Diffuse knapweed (Centaurea diffusa) and Spotted knapweed (Centaurea maculosa)
State law: Diffuse knapweed must be eradicated or contained in Gilpin County. If you live in a “containment” area, it does NOT mean you can let the knapweed grow freely on your property. Containment means that you need to suppress the weed (reduce its vigor and seed production) and keep it from spreading any further. If at all possible, it should slowly be eradicated, but work must be done every year nonetheless.
Spotted knapweed must be eradicated everywhere in the County.
- Diffuse knapweed is a biennial or, occasionally, an annual or short-lived perennial that reproduces and spreads solely from seed.
- Flowers can be white or light purple. There is a long spine on the edges of the bracts underneath the flower, which distinguishes it from spotted knapweed.
- Spotted knapweed is a short-lived, noncreeping perennial that reproduces from seed and forms a new shoot each year from a taproot. Flowers are usually purple. Bracts have a characteristic black edge to them (see picture).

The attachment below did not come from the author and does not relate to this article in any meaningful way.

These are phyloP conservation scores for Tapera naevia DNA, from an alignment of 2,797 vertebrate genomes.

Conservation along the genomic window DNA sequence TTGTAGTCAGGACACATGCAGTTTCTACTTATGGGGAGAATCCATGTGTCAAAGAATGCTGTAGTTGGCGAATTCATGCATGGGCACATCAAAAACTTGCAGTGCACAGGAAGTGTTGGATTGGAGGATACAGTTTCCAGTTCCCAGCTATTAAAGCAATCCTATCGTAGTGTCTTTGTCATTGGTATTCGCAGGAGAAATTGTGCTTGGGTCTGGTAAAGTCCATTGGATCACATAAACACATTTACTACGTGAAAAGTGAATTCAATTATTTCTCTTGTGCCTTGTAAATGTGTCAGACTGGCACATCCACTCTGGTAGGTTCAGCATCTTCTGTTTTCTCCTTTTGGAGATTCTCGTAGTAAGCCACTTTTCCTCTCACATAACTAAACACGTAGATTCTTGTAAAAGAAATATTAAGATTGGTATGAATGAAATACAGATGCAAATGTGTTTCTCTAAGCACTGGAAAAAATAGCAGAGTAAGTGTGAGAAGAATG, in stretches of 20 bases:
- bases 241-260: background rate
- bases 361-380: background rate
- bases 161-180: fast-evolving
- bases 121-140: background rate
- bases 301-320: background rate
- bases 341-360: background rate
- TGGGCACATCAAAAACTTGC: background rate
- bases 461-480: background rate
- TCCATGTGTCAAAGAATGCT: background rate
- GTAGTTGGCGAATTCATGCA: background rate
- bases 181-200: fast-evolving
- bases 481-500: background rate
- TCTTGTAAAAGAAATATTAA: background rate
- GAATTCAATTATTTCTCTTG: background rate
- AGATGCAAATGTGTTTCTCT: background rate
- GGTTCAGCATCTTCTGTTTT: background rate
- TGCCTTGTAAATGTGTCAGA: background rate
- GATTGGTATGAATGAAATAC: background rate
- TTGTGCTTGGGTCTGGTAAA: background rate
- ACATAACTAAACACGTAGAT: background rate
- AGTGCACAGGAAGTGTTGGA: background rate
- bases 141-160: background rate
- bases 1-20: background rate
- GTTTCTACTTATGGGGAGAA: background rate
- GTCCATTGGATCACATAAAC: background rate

- Both are readily controlled both by pulling and with herbicides. Unless cultural techniques are used, however, the weeds will reinvade.
- Extremely high seed production and germination potential. In Gilpin County, it usually does not go to seed until mid to late August.
- Allelopathic (releases chemicals into the soil which inhibit growth of other plants)
- Competes well in dry and especially in disturbed sites.
- If desirable grass competition is evident in diffuse or spotted knapweed stands, judicious herbicide application that does not injure grasses may allow them to compete effectively with the weeds. Seeding suitable perennial grasses is necessary to prevent weed reinvasion.